Scientists angle for more attention to fishing for fun
There is an old saying: Give a man a fish, you feed him for a day. Teach a man to fish, you feed him for a lifetime.
That is, unless he contributes to the collapse of a fishery.
In a recent article published in the Proceedings of the National Academy of Sciences, a dozen scientists bring attention to the need to better manage recreational fisheries to protect the health of inland and near-shore fish populations and to preserve the recreational fishing experience.
For the last 50 years, says one of those scientists, Steve Carpenter, director emeritus of the Center for Limnology at the University of Wisconsin–Madison, a variety of concerted efforts have led to sophisticated fisheries management science for commercial fisheries – something that’s not been done for recreational fisheries.
“Recreational fisheries deserve to be acknowledged on equal footing to commercial fisheries,” Carpenter and his co-authors write in the article.
In developed countries, one in 10 people fish for pleasure. There are roughly 220 million recreational anglers in the world, or five times more than the number of people engaged in commercial fishing. Yet, when we think about the world’s fisheries, the images that readily spring to mind are big ships hauling nets full of wriggling fish up from the depths of a lake or an ocean. We don’t picture the individual angler perched in a boat, casting a line into the water.
While recreational anglers don’t collectively catch the same quantity of fish as their commercial counterparts, those individual anglers still add up.
According to the article, in affluent countries where recreational fishing is prevalent, catching food for the family table is of secondary importance to “non-fish” attributes like “solitude or experiencing nature.”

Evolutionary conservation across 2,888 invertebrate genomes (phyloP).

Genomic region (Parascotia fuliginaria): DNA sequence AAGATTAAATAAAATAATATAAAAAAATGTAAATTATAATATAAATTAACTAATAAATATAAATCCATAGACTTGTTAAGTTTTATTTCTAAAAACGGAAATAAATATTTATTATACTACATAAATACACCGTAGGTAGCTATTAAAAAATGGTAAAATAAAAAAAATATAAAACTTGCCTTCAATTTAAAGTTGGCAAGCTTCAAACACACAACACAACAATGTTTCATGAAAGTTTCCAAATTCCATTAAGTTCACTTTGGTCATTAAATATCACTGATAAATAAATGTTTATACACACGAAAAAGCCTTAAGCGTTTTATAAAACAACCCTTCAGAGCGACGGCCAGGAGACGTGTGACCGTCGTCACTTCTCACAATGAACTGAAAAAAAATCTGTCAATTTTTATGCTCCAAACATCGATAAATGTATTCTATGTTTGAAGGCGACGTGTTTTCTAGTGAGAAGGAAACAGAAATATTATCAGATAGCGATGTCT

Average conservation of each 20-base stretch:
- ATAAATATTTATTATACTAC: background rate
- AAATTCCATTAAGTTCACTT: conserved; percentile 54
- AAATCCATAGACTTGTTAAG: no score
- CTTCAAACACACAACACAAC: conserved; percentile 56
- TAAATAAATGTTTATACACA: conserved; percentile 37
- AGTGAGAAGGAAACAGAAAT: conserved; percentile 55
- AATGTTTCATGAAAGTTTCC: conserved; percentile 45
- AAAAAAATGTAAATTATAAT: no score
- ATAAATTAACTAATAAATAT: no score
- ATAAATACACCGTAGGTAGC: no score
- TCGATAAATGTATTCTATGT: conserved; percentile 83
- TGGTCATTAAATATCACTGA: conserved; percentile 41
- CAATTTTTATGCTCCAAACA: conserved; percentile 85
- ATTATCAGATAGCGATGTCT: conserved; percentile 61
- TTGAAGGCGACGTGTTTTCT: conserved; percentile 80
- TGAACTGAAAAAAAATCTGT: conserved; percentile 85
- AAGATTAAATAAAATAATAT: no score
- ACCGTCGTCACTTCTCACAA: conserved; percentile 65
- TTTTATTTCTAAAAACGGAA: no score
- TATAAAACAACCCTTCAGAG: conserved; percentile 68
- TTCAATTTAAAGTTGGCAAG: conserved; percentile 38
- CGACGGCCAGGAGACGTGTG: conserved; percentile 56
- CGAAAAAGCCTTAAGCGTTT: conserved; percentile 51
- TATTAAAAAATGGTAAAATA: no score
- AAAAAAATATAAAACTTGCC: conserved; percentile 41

“It is an old bait shop legend that you can’t collapse a recreational fishery,” Carpenter says.
Accepted wisdom is that once recreational anglers have harvested so many fish in a water body that fish become too hard to catch, anglers head elsewhere, allowing the remaining population to rebound.
But that’s often not the case, Carpenter says. What fisheries managers see instead is that more skilled anglers stick around and harvest fish long after the casual angler heads for new waters.
“In many commercial fisheries, we have healthy management systems that prevent overexploitation,” Carpenter says. “As long as fishers and regulators are working together, you can have a sustainable marine fishery. It’s much harder with freshwater, because you don’t have the right regulatory tools.”
For example, recreational fisheries bag limits set a cap on how many individual fish of a certain species an angler can harvest in a day. But there are no limits on the number of daily trips an angler can take. Theoretically, they could catch their daily bag limit out of a single body of water every day for an entire fishing season. While an unlikely scenario, it points to the difficulty of managing fish stocks with bag limits as the main regulatory tool.